In some quarters, this may be thought excessively diligent. But for the author of several highly regarded books of essays on the blues and country musicians of the Southern states, it is an attempt to tell the biggest story of all. His portraits of Robert Johnson, Howlin' Wolf and Charlie Rich were no more than trailers for the main event. Only Elvis Presley incarnates the perfect union of blues and country, of the black experience and the white, which is at the heart of Southern music and which, it must be said, lit the fuse of the entire pop culture phenomenon. Beyond its singular qualities, his career can be seen as the mechanism through which black culture began to colonise the world's sub-conscious, a complex and still emerging process of payback for slavery. In which case, it is probably worth a closer look.
The problem for Guralnick is that any reasonably committed Presley fan already has a shelf of books devoted to the subject, ranging in scope and quality from Elvis and Gladys, Elaine Dundy's portrait of the singer's close relationship with his mother, to something called The Death of Elvis: What Really Happened. Jerry Hopkins had the first serious bite at the story, with Elvis in 1971, six years before the subject's death; a decade later, under the same title, Albert Goldman produced a notorious 600-page effusion of bile and prejudice. Those requiring an unmediated version can seek out Elvis In His Own Words; data freaks need look no further than Worth and Tamerius's admirably comprehensive Elvis: His Life from A to Z and Patricia Jobe Pierce's newly published The Ultimate Elvis (Simon & Schuster, pounds 15.99). For a visual record, there are Alfred Wertheimer's fine photographs in the essential Elvis '56, reissued this month (Pimlico, pounds 9.99).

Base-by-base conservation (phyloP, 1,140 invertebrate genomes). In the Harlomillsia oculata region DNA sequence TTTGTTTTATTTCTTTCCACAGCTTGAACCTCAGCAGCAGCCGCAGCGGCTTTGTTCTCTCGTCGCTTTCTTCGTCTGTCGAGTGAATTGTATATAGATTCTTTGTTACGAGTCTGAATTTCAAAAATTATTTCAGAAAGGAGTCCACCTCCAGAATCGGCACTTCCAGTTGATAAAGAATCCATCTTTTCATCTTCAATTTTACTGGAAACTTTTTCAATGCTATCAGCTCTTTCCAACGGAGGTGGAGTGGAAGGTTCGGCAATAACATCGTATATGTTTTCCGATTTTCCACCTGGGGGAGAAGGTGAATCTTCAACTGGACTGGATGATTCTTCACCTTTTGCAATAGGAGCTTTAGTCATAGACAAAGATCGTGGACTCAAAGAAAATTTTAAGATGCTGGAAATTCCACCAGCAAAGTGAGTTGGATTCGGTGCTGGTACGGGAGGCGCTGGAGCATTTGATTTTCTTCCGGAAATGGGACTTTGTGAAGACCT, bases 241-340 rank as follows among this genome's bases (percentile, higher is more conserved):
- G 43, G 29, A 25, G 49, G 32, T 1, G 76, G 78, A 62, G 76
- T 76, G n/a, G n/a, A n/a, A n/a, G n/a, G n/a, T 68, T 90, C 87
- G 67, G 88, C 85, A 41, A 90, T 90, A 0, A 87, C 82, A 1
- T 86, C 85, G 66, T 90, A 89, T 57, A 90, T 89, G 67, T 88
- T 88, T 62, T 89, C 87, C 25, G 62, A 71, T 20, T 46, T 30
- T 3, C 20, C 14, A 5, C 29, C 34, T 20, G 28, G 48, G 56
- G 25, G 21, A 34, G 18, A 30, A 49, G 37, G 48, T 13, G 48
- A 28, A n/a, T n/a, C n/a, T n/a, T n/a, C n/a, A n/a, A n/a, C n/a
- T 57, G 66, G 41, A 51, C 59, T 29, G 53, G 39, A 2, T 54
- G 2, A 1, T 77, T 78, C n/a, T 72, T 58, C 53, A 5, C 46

There are books devoted to studies of his house, his military service, his movie career, his marriage, his manager, his first record label, his medical history, even his posthumous role in American myth (Greil Marcus's Dead Elvis). Do we really need another book capable of telling us (as Guralnick does) that Elvis wore pink trousers with a blue stripe on the day he recorded 'Heartbreak Hotel'? What's left?
Using - as 50 pages of footnotes dutifully attest - a range of newly acquired testimony as well as all the available material, Guralnick has chosen to narrow the focus. A decent, scrupulous man, he seems to have decided to tell the story from a standpoint as intimate as possible without resorting to prurient inquiry or speculation. We are in the room with Presley for most of these 480-odd pages, seeing and hearing things as he experienced them, aware of the world's gathering interest only as something beyond the footlights or outside the mansion gates. Nevertheless, a single glimpse of Elvis caught by a girlfriend watching porn movies with his Memphis pals is virtually the only explicit indication of seriously unbuttoned behaviour. The sheer mass of evidence seems to have suffocated the narrative, leaving the reader to supply the dynamic.